Approaching the waterfall as we drove along the road paralleling the border river, Rob and I passed a number of boat docks extending most of the way across the river. As we stopped for a couple photos, these guys got on the docks, detached the end segment, then rowed it to China to drop off his buddy. We also passed a number of trucks parked along the border road; some of them were packed with people.
Paddling to China.
Us at the Ben Gioc Waterfall on the Chinese border
It was so late by the time we reached the waterfall that we found nearby lodging (200k vnd for a nice clean room) for the night. We ate dinner at a local rice restaurant and watched a Vietnamese movie there. It just happened to have English subtitles so we could follow along. I would put it in the rom-com category but it had a few tables of Vietnamese men enthralled.
We discussed returning to the waterfall in the morning but the weather/visibility wasn’t great so we headed to the nearby Nguon Ngao cave. They were pretty much deserted with the exception of several merchants and one group that was leaving as we entered. Nothing like having a huge cave all to yourself. It had some nice formations that we enjoyed even after all the other caves we’d visited.
Shadow poses in the cave.
The famous lotus stalagtite
After the cave, we drove almost all the way back to Cao Bang via the nice highway. The drive took around 2.5 hours before we split on the road to Pac Bo cave in the town’s outskirts.
Pac Bo Cave, where Ho Chi Minh or Bac (Uncle) Ho lived after crossing back into Vietnam from China, is a pilgrimage site for many Vietnamese. Notwithstanding the historical context, the site follows a gorgeous stream with beautiful bright blue pools. No swimming allowed unfortunately.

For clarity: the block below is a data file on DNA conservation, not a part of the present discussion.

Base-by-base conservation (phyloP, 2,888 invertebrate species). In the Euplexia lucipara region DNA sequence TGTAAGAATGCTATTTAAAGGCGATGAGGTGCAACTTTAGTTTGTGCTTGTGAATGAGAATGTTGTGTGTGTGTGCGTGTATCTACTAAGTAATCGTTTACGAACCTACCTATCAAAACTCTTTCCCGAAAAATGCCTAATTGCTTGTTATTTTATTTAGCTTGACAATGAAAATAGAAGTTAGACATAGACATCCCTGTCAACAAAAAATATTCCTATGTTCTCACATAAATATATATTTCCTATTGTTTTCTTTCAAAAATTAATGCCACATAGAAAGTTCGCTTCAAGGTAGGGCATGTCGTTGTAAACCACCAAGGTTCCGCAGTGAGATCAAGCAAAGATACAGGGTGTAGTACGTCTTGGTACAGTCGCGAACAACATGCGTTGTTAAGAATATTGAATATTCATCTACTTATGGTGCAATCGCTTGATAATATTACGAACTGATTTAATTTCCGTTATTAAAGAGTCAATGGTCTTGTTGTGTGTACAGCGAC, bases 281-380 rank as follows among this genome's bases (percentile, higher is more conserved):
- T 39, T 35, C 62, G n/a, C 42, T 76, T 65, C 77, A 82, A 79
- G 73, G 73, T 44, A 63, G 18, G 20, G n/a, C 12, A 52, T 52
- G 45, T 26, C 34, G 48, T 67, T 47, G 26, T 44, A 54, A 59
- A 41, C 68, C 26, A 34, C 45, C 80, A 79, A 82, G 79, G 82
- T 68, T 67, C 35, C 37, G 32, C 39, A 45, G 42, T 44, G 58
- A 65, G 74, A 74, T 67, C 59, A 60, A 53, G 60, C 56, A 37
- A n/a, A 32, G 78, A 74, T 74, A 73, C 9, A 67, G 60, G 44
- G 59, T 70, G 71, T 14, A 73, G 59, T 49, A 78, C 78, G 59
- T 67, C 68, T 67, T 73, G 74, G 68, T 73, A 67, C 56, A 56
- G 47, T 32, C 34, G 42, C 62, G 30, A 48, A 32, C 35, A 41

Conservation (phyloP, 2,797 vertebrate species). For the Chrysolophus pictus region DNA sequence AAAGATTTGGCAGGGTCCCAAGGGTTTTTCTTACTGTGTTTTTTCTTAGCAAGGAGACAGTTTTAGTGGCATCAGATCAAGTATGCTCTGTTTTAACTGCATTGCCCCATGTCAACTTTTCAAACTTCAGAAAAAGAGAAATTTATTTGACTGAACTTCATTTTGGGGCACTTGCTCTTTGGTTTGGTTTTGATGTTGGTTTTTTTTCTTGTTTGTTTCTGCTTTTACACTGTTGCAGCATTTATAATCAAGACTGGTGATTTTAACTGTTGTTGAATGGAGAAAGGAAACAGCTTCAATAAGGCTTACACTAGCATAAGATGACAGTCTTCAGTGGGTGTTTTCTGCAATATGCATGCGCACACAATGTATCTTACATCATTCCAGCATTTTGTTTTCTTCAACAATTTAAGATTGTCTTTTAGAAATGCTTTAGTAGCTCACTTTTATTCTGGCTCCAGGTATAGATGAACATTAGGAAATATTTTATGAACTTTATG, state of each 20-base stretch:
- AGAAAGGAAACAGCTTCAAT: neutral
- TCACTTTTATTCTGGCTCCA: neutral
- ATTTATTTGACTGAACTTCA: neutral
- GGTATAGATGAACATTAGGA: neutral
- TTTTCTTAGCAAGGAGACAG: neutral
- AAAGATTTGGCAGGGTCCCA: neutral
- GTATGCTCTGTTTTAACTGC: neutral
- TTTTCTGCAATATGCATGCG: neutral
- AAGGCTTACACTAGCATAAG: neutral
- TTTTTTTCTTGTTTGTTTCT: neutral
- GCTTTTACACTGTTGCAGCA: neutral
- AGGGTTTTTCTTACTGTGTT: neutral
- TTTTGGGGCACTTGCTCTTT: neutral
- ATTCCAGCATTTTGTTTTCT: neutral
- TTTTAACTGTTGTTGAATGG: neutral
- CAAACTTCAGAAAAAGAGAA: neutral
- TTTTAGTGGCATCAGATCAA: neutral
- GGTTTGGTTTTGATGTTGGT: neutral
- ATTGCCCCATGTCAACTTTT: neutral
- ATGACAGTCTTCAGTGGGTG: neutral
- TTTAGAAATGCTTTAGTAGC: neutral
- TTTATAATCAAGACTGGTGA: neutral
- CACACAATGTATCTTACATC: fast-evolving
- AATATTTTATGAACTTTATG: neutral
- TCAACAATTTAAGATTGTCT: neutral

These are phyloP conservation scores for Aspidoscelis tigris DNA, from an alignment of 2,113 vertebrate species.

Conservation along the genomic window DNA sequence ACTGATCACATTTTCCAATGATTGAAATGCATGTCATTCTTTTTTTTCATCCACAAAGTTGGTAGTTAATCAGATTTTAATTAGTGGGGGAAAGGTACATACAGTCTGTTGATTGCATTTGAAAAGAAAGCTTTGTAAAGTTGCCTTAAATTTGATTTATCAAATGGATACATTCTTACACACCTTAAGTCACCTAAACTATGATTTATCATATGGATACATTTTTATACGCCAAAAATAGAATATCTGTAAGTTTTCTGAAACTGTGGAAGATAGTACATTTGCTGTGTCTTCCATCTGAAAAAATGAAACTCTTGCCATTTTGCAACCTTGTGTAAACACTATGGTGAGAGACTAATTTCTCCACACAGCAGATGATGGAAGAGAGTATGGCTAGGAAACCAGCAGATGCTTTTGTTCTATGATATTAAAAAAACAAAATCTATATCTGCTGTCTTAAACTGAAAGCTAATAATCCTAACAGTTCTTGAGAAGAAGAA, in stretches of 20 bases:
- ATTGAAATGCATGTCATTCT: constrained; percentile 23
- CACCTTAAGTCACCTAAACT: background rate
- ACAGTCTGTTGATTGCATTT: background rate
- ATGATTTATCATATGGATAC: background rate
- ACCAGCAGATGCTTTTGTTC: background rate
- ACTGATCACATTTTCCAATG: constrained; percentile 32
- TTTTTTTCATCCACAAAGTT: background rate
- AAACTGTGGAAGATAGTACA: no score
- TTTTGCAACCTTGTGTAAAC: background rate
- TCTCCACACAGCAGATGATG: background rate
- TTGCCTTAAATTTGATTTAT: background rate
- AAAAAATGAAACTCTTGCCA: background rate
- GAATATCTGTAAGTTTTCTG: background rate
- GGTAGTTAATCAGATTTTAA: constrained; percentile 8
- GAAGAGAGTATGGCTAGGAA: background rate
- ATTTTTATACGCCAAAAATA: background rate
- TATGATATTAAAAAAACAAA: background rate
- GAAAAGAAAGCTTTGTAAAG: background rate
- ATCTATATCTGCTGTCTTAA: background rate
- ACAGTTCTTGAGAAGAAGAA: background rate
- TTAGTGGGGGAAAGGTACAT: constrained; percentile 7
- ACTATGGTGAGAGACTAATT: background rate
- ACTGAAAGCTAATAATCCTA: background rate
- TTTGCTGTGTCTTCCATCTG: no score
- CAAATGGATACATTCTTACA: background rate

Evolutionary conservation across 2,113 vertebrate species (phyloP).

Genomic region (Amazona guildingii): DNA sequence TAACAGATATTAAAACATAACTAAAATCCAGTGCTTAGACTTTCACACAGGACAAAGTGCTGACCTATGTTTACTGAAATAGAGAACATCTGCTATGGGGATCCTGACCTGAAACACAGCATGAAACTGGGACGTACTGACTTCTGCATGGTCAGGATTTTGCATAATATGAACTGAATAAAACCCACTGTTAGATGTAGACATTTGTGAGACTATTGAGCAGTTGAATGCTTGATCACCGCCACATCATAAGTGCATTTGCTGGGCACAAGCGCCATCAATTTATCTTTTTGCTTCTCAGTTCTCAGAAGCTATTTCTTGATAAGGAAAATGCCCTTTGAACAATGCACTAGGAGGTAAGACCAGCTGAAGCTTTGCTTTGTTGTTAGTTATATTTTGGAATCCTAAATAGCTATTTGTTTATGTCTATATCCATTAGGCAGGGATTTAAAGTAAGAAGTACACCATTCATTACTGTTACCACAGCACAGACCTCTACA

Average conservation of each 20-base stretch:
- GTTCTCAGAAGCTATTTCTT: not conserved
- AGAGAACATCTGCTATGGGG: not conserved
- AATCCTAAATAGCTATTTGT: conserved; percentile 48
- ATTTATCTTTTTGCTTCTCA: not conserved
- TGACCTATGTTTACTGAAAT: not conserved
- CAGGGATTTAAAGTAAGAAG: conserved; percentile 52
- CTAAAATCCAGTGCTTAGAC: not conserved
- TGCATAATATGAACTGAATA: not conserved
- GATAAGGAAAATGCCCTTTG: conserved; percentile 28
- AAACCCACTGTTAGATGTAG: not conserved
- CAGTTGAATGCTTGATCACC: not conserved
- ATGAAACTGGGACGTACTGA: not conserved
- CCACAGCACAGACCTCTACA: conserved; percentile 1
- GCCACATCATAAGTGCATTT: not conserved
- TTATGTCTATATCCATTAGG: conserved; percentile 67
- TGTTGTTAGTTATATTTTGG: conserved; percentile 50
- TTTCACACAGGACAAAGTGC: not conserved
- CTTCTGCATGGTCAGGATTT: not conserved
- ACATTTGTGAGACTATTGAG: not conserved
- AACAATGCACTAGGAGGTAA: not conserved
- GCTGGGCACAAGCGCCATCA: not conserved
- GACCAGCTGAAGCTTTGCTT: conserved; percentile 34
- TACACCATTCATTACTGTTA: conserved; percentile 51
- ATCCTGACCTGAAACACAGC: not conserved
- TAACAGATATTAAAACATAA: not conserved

Pac Bo Cave, where Ho Chi Minh (Uncle Ho) lived after crossing back into Vietnam from China
River in Pac Bo cave site
Pac Bo Cave pool
Pac Bo Cave pool
The entrance to the site is also the beginning of the Ho Chi Minh Highway, so we took some photos with the Km 0 marker. They’re currently building a Ho Chi Minh museum nearby in addition to the shrine. Finally returning to Cao Bang, we ate some very tasty pizzas at Pizza Chi before crashing.
Km 0 marker of the Ho Chi Minh Highway near Pac Bo Cave
The next day, we decided to “relax” in town to catch up on important matters. Rob got our oil changed and I filed our tax extension. Ever year it seems like our taxes become more complex. Rob keeps threatening to buy me Turbo Tax instead of letting me just fill in the forms directly. It was a relief to finally have that taken care of with only a few days to go. When we were at Pizza Chi the previous night, we’d seen everyone else order the sizzling meat platters and decided we needed to go back and order some with the white drink that was also popular. Trying the order what we thought was a white yogurt drink ended up being a wonderful accident. We were brought little yogurt tubs with a straw, but when the owner saw us staring at them in confusion because we were expecting a glass of white liquid, he came over to investigate. Rob and I tried to explain that we wanted the white thing that we’d seen everyone else enjoying the other night. The owner tried to tell us it was from the shop next door and ended up getting us two bowls of what turned out to be frozen yogurt covered with durian (the stinky fruit) and a variety of jellies. Sua chua mit turned out to be one of best foods we discovered in Vietnam. I hope we can find/make it back home.
Pho Chien Phong. Fried rice noodle chucks that you dip in the meat gravy. Vietnam poutine minus the cheese?
sua chua mit – frozen yogurt mixed with durian and tapioca pieces. Our favorite food find of Vietnam. We discovered it trying to order the white drink that folks at the restaurant had gotten the previous night. The owner thought we meant this since we had tried to explain that we saw lots of people with it. He went to the shop next door and bought us two bowls. Amazing!
In the morning, Rob and I continued northeast to Meo Vac parting ways with the Seattle guys, who hung out longer to recover from a bout of food poisoning.